Supreme Court to Hear Challenges to Judges’ “Reasonable Doubt” Comments on Wednesday

Colorado Supreme Court building
The Colorado Supreme Court will hear oral arguments in two criminal cases today about whether judges’ attempts to explain “reasonable doubt” to potential jurors lowered the prosecution’s burden of proof and violated the due process rights of the defendants. / Law Week file.

The Colorado Supreme Court will hear oral arguments in two criminal cases today, both arising from comments trial court judges made about “reasonable doubt” during the jury selection process. The judges attempted to explain the concept using analogies and examples so potential jurors could understand, but the defendants say these comments instructed the jury to lower the prosecution’s burden of proof.

Tibbels v. People

During Ernest Tibbels’ trial for menacing and possessing contraband, the court tried to explain the concept of reasonable doubt to potential jurors by way of analogy. The judge described a family who just found their dream home — except for “a crack in the foundation from the floor to the ceiling.” The judge likened this “structurally significant” crack to reasonable doubt, adding it is “something that you can kind of touch or feel or an inference that you may be able to draw.”

Tibbels was convicted of possession of contraband and sentenced to four years in the Department of Corrections. Tibbels appealed, arguing that the judge’s analogy lowered the prosecution’s burden of proof by setting too high of a bar for reasonable doubt. A split panel of the Court of Appeals affirmed Tibbels’ conviction.

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In his appeal to the Colorado Supreme Court, Tibbels argues the trial court’s instructions improperly lowered the burden of proof, violating his constitutional rights to due process and a jury trial. This constitutes structural error, he argues, and requires reversal of the conviction.

In a cross-appeal, the state argues the judge’s “informal comments during voir dire” did not amount to instructions of law and therefore shouldn’t be reviewed as instructions subject to structural error analysis.

The high court will consider whether the judge’s analogy lowered the burden of proof in violation of Tibbels’ constitutional rights and, if so, whether other factors that occurred during the trial mitigate the harm of the judge’s instruction. The justices will also consider the question raised by the state: Are a trial court’s comments during voir dire “instructions” that, if improper, constitute structural error?

Pettigrew v. People

In the second case about a judge’s explanation of reasonable doubt, the judge’s comments occurred early in the jury selection process for the trial of William Pettigrew, who was eventually convicted of pandering of a child and tampering with a witness or victim.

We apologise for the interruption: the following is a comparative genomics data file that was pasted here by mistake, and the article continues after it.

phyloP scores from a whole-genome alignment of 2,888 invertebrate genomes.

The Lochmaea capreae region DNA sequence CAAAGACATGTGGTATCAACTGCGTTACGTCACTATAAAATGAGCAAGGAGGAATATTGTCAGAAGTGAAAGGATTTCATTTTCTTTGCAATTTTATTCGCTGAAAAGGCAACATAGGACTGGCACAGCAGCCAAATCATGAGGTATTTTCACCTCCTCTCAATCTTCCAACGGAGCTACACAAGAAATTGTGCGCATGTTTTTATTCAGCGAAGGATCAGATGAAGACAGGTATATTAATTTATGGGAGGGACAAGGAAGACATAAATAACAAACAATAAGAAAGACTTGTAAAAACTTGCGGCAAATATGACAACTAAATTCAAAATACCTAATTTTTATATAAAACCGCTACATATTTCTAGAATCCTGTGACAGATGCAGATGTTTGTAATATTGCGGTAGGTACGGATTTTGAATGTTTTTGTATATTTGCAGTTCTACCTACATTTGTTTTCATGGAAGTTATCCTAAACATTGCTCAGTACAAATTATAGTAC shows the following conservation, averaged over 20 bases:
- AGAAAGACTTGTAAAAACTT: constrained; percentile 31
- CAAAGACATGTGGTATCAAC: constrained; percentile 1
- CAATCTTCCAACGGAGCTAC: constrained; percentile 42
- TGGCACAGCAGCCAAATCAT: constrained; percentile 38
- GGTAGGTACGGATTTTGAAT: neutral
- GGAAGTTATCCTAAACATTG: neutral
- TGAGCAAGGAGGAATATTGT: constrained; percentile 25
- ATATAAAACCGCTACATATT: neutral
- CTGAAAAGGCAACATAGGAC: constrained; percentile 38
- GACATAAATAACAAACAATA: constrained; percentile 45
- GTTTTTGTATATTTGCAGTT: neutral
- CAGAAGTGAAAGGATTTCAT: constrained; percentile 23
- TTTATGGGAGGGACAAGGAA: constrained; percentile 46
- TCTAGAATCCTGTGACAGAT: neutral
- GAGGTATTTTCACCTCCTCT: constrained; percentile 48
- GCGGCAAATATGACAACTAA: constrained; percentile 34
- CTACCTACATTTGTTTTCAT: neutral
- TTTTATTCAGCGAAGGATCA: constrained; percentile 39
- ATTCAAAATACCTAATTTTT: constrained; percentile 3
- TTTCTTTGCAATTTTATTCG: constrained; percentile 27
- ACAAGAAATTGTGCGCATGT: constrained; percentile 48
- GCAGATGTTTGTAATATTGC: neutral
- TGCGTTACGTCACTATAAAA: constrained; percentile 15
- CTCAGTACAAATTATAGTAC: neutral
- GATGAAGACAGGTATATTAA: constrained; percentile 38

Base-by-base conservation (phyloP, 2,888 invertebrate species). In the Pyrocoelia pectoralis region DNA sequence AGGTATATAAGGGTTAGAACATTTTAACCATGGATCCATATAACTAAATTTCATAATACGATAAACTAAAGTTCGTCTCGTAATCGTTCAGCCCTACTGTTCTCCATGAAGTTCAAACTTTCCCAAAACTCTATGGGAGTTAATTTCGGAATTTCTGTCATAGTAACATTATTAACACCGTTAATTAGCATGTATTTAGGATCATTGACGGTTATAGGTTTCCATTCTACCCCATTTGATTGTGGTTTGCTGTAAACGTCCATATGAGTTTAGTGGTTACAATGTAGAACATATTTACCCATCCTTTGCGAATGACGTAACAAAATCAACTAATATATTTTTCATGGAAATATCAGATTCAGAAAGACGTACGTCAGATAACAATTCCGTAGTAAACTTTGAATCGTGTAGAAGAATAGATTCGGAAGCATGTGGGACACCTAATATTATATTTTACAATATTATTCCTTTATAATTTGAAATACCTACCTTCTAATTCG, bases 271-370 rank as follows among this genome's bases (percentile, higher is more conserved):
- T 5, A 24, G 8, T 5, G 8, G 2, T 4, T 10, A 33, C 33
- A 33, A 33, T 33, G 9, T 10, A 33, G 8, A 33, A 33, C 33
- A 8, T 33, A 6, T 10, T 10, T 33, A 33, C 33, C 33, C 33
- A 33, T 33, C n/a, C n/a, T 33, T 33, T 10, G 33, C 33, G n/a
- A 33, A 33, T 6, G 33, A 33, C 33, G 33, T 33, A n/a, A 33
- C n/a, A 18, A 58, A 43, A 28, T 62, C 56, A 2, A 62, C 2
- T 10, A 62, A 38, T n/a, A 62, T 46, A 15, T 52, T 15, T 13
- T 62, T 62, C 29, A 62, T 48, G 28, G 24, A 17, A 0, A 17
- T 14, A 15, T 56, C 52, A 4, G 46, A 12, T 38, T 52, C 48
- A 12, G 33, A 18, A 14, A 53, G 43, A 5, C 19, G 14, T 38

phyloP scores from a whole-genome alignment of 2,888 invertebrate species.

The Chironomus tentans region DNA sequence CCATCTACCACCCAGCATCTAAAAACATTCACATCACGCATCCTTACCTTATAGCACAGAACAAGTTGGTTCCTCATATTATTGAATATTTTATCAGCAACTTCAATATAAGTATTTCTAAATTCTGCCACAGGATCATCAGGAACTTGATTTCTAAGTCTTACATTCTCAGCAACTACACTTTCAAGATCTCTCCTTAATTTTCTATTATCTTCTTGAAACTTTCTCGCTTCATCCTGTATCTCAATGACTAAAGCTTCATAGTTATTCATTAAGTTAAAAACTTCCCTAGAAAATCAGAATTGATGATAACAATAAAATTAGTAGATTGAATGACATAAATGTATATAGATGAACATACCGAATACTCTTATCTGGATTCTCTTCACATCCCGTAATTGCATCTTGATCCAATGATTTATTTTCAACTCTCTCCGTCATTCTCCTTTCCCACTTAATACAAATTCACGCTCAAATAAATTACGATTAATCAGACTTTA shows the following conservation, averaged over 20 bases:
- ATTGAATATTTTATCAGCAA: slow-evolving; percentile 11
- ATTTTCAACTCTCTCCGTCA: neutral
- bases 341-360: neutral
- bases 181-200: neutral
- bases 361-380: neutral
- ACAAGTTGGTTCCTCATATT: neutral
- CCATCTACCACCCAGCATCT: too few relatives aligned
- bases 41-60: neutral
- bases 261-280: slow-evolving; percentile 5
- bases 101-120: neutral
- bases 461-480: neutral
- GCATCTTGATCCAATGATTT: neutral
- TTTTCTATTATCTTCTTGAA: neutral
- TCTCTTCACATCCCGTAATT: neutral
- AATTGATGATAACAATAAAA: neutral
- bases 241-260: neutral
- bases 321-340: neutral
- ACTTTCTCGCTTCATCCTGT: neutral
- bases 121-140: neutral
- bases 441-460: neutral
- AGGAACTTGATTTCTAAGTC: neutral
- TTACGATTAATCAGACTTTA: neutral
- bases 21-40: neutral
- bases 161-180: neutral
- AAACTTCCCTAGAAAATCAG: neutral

When speaking with a prospective juror, the judge said reasonable doubt is “pretty hard to define” and the definition in the law is “a little inadequate.” The judge went on to illustrate an “unreasonable” doubt by asking a potential juror’s birthday — Nov. 18 — and how he knows that is his birthday. The juror answered he knows it is his birthday because it’s on his birth certificate, which is an official hospital document.

The judge responded that sometimes hospitals make mistakes and clerical errors and asked whether the juror had any other reason to believe that was his birthday. The juror said his parents say Nov. 18 is his birth date, but the judge pointed out that the juror’s “mother probably wasn’t thinking of the date” when he was born.

I can throw out maybe your birth certificate is wrong, maybe your mother wasn’t aware of the date,” the judge said. “But I would suggest to you, Mr. [Juror], on November 18, you are going to recognize that as your birthday, aren’t you?” The juror agreed, and the judge said, “because I haven’t created a reasonable doubt, have I?”

Another potential juror asked why Pettigrew wasn’t being charged with child pornography, and the judge responded, “maybe because there’s no evidence that he committed another offense.” The judge added that “we try people when there’s evidence to support the charges.”

When speaking to yet another potential juror, the judge attempted to distinguish between “innocent” and “not guilty,” explaining that if the defendant is innocent, that means he “didn’t do anything” — for example, he was out of the country when the crime was committed. “But that’s not how we look at trials in this country,” the judge said, adding that “trials in this country are a test of the prosecution’s evidence.”

Pettigrew argues the trial court’s instructions and comments lowered the burden of proof and undermined the presumption of innocence. In particular, Pettigrew says, the birthday example trivializes the prosecution’s burden, especially since the judge had just criticized the legal definition of reasonable doubt and portrayed himself as an internationally recognized criminal justice expert to the potential juror.

Pettigrew argues the judge’s other comments suggested “there was some evidence” against the defendant, the court was aligned with the prosecution and only a defendant “who didn’t do anything” was innocent, minimizing the presumption of innocence. Pettigrew also challenges the Court of Appeals’ finding that a warrant and affidavit to search his mobile phone satisfied the Fourth Amendment’s particularity requirement.

In its response brief, the state says that although “providing examples and hypotheticals during voir dire is disapproved of, doing so does not necessarily constitute reversible error” and it is not likely the jury applied the instructions in an unconstitutional manner. As in the Tibbels case, the state argues that the court’s comments were not instructions of law and didn’t undermine the fundamental fairness of the trial.

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